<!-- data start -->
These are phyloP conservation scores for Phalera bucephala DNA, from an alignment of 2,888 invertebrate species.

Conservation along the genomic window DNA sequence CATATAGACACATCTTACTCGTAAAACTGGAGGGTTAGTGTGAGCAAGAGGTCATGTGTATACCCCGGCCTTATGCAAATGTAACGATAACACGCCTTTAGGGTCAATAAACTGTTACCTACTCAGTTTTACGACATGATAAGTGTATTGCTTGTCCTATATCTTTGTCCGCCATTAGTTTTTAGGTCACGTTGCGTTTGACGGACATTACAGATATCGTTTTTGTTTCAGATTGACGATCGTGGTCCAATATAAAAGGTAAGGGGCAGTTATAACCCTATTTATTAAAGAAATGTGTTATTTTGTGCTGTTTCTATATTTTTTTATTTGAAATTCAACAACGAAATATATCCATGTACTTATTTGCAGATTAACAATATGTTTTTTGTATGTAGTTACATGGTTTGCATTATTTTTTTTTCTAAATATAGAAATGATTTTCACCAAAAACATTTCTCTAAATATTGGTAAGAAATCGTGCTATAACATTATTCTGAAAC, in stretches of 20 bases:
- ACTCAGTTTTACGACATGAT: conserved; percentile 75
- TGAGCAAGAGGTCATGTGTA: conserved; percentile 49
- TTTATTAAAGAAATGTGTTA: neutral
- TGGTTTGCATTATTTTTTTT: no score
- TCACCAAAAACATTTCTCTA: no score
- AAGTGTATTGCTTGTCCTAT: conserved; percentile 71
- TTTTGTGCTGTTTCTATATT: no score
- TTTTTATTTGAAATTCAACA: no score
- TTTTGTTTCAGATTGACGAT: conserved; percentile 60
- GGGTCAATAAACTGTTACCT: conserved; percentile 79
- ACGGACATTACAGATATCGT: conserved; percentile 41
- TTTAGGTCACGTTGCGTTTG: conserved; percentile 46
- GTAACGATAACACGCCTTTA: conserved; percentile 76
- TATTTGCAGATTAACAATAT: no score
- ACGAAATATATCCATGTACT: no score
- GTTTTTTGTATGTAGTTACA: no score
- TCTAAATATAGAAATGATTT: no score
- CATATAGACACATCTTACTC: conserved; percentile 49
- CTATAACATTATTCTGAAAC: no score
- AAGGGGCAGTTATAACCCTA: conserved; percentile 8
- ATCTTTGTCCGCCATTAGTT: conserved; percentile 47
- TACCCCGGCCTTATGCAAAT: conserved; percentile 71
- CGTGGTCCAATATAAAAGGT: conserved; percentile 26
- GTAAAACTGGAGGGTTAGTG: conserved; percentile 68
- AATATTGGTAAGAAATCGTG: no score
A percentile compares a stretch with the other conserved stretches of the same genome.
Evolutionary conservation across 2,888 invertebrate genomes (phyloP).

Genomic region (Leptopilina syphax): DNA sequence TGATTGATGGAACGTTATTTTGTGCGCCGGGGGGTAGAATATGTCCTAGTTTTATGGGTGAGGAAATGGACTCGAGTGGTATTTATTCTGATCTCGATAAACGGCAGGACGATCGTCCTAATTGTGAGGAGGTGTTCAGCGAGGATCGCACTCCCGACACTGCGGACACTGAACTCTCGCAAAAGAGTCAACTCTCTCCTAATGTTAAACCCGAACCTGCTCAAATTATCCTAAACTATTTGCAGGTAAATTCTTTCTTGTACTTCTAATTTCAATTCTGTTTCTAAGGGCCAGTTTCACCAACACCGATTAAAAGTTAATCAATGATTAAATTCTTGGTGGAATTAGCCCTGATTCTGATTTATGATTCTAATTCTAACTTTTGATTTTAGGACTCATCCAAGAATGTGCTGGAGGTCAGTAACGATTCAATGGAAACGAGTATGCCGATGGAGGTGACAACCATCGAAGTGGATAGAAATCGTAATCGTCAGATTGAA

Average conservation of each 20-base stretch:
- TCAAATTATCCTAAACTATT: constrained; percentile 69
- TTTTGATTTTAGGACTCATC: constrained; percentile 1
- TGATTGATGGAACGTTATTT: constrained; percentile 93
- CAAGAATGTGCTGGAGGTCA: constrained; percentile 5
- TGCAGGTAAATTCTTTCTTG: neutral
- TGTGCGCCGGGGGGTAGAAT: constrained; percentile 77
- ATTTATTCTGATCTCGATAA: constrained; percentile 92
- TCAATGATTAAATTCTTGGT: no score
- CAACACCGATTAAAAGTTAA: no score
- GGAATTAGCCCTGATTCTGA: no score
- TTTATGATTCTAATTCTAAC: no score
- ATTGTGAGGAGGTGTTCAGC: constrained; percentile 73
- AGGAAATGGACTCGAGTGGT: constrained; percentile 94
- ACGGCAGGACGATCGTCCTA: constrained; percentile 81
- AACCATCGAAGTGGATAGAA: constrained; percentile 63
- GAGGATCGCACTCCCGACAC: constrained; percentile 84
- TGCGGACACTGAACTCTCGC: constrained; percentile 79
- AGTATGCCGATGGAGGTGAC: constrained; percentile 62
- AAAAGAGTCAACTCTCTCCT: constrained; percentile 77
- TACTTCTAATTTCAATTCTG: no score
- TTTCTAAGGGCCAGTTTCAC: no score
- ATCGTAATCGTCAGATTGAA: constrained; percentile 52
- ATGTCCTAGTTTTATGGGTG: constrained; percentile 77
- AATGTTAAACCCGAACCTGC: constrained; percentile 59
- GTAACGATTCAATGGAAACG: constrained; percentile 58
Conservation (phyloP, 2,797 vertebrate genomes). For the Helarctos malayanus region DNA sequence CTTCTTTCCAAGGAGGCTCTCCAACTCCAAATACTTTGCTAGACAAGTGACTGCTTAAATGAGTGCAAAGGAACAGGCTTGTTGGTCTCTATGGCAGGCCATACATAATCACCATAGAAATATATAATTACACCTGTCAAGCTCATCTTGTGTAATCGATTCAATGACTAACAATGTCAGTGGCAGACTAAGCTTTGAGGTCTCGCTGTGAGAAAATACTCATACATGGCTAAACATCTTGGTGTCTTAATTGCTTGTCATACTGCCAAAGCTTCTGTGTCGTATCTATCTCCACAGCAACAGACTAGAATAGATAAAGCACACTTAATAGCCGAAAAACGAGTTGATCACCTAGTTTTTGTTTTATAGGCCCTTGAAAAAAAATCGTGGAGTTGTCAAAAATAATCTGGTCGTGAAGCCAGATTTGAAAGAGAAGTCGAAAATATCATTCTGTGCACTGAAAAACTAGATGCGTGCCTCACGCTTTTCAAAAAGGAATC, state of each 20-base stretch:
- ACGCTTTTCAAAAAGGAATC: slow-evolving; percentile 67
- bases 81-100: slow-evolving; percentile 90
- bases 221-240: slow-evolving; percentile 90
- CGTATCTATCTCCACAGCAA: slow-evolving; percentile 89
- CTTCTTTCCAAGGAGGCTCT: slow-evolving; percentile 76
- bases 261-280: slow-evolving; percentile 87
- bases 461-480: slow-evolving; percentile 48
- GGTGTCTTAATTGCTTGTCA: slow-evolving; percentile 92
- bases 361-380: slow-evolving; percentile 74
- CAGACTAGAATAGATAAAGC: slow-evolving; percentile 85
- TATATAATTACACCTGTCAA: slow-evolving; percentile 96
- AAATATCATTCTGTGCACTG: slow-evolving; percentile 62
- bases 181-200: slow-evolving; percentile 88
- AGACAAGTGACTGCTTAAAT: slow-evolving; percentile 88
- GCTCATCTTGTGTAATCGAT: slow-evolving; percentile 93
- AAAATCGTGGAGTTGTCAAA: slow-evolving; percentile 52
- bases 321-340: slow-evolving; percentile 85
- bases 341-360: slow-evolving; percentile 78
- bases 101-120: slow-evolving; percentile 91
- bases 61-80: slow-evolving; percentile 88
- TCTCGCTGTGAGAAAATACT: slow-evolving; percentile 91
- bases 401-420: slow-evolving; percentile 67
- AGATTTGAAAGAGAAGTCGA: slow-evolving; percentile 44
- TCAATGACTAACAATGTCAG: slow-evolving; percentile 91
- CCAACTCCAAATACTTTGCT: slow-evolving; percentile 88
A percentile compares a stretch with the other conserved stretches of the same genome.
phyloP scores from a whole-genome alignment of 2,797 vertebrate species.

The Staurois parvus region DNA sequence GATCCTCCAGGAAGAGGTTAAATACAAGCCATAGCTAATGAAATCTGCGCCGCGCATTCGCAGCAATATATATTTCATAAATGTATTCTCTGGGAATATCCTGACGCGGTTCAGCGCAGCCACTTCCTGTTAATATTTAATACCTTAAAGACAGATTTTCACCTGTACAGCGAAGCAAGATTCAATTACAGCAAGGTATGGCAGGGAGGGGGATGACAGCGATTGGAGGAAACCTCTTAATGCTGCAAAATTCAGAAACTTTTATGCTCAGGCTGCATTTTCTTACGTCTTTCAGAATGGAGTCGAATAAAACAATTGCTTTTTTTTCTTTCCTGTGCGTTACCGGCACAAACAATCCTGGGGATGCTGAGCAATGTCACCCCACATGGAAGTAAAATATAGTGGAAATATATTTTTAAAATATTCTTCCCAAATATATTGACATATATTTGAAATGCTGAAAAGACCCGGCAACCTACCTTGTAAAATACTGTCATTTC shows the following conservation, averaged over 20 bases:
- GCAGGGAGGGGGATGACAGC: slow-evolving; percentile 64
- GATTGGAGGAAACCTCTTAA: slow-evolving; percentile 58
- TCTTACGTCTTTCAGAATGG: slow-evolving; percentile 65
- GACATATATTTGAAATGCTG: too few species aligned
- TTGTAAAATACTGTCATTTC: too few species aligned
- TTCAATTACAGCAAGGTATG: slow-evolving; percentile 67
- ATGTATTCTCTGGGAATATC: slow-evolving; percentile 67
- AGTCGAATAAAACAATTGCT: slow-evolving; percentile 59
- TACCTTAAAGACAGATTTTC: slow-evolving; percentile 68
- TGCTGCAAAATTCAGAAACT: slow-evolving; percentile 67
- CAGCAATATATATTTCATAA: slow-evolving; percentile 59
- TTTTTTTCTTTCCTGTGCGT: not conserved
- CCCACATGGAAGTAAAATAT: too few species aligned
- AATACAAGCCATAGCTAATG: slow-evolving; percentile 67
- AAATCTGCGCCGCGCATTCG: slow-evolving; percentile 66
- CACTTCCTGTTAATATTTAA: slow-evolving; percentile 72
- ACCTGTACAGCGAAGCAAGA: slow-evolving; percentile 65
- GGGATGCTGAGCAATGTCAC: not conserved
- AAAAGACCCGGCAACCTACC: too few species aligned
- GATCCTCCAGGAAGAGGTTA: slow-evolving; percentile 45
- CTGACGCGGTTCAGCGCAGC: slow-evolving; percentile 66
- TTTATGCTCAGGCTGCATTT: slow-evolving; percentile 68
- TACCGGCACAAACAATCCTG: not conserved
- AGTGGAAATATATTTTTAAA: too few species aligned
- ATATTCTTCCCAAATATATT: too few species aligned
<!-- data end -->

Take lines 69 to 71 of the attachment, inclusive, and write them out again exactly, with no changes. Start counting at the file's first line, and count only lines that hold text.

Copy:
- AAATATCATTCTGTGCACTG: slow-evolving; percentile 62
- bases 181-200: slow-evolving; percentile 88
- AGACAAGTGACTGCTTAAAT: slow-evolving; percentile 88